Game Ramblings #181 – Bomb Rush Cyberfunk

More Info from Team Reptile

  • Genre: Platformer
  • Platform: PS5
  • Also Available On: Windows, Switch, PS4, Xbox One, Xbox Series

I’m not really sure whether I liked this game. Fundamentally I guess I do, in so much as it’s a carbon copy of Jet Set Radio. However, it’s one thing to pay homage to a series that’s been ignored and another thing entirely to outright copy the formula and not actually change much about it. It’s then even more egregious that it pushes one of the worst features of the original series to the front, much to the game’s detriment. So I guess, this is a strange one.

This is a game made to satisfy a very particular niche – people who wanted a sequel to Jet Set Radio. In that regard, I guess I’m that person. That series is basically the only reason that I bought the Dreamcast and the original Xbox. What is in place here satisfies that very need. It’s got the visual style down precisely, feeling retro without being kitschy. It’s got the strange mix of inline skating (or BMX or skateboard) and platforming that somehow works despite the jank. It’s got an unbelievably good soundtrack. All of the good of the original game is there. On the good side, the camera is definitely improved in a lot of cases, which makes the overall flow of the game much better.

However, that also comes with all of the bad still generally being there. The platforming is still imprecise in ways that can feel unpredictable, particularly in spots where your camera is changing quickly. For example, going off a quarterpipe has a really smooth camera to follow the direction of movement, but jumping hard snaps the camera in your new direction of movement. It’s both somewhat unpredictable in direction and totally disorienting. There’s still points of vague collision where you’ll bonk off a rail instead of capturing it, which can make longer trick chains pretty inconsistent to pull off. Tricks are there, but there’s no skill to the timing of them and there’s very few of them, so it’s just generally button spam when scoring is in place.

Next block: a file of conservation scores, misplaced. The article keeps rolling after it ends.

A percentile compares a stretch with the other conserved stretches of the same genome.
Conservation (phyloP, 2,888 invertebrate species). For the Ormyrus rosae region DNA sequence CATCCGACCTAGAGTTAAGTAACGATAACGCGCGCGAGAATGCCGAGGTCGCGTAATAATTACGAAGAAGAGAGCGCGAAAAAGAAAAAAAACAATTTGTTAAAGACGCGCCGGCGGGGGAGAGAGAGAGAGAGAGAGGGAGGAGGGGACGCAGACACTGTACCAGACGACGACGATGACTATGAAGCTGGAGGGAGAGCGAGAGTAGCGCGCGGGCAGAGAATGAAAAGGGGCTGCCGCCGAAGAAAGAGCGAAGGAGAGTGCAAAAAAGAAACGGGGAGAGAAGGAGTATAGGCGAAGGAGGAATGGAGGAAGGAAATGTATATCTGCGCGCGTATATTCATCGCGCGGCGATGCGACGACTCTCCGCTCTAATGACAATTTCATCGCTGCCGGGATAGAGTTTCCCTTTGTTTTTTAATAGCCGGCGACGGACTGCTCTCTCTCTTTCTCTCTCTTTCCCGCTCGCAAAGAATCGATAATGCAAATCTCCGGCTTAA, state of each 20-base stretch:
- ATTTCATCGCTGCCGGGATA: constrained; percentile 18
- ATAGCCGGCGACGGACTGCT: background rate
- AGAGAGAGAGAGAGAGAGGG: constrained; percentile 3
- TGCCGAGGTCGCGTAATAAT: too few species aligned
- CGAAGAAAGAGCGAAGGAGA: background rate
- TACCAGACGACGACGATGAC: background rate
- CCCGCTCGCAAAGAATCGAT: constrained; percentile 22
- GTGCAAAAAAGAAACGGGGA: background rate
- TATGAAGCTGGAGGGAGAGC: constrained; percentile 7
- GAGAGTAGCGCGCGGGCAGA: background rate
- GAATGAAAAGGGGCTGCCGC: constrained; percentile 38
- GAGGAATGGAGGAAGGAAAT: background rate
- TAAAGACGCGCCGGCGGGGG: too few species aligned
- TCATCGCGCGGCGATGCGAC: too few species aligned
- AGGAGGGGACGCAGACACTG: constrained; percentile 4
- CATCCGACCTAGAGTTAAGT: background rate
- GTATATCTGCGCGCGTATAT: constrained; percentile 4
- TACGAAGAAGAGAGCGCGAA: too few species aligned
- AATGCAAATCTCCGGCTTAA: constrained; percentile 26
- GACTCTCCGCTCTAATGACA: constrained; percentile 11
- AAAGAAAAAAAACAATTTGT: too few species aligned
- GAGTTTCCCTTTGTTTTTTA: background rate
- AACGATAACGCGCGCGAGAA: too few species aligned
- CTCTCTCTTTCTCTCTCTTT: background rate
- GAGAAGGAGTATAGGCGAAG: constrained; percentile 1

The worst part is that they took the bad combat and cop mechanics and somehow made it more present. On the combat side, it’s still just button spam to attack. Ya you can boost for more damage, and it’s effective. Ya you can do jump attacks and what not. However, it’s all just garbage combat with bad shot avoidance and very little indication of the damage state of the enemies. This would probably be fine if combat was restricted to story segments, but the cops are always there. The second you lay your first tag in general traversal, you have cops after you. Nearly every tag after that brings it up in threat. This is compounded by the fact that every time you increase threat you get stuck in a cutscene. That you see every time you hit that threat. That you keep hitting because you keep dropping threat. It’s miserable. You can drop threat by changing outfits, but the spots to change are often out of the way and can’t be immediately reused. It’s a bad version of the GTA star system in a game with bad combat that you’re always going to be activating. It’s baffling.

As a dev it’s not that I don’t have sympathy for this being such a carbon copy. The Jet Set series has had some internet cache as a series that deserves a sequel, so I totally get the reason that an indie team would go for something that has high likelihood for sales. That provides a ton of potential for stability for a small team. However, I guess I also think that if you’re going to do that you should be providing an experience that is….less blatant? There’s so many things that could have been improved here over the original. Combat could have been better. Collision could have been better. The police system is miserable and should have been better. It just feels like a missed opportunity. Ya, totally take the core gameplay that is there but at least respect the fact that games have improved a lot in 20 years.

Which I guess brings us to the point where I think you’d expect me to say not to play this game, but I can’t. It’s frustrating as hell that this is a game that wasn’t modernized, but it’s still fun. Despite the problems this proves that the Jet Set series has legs to it. This may not be a modernization of the formula, but it at least provides more to the formula, so from that perspective I guess I totally recommend the game. However, do go into it with the knowledge that you’re playing a game that for better or worse did not try to improve upon where it’s coming from.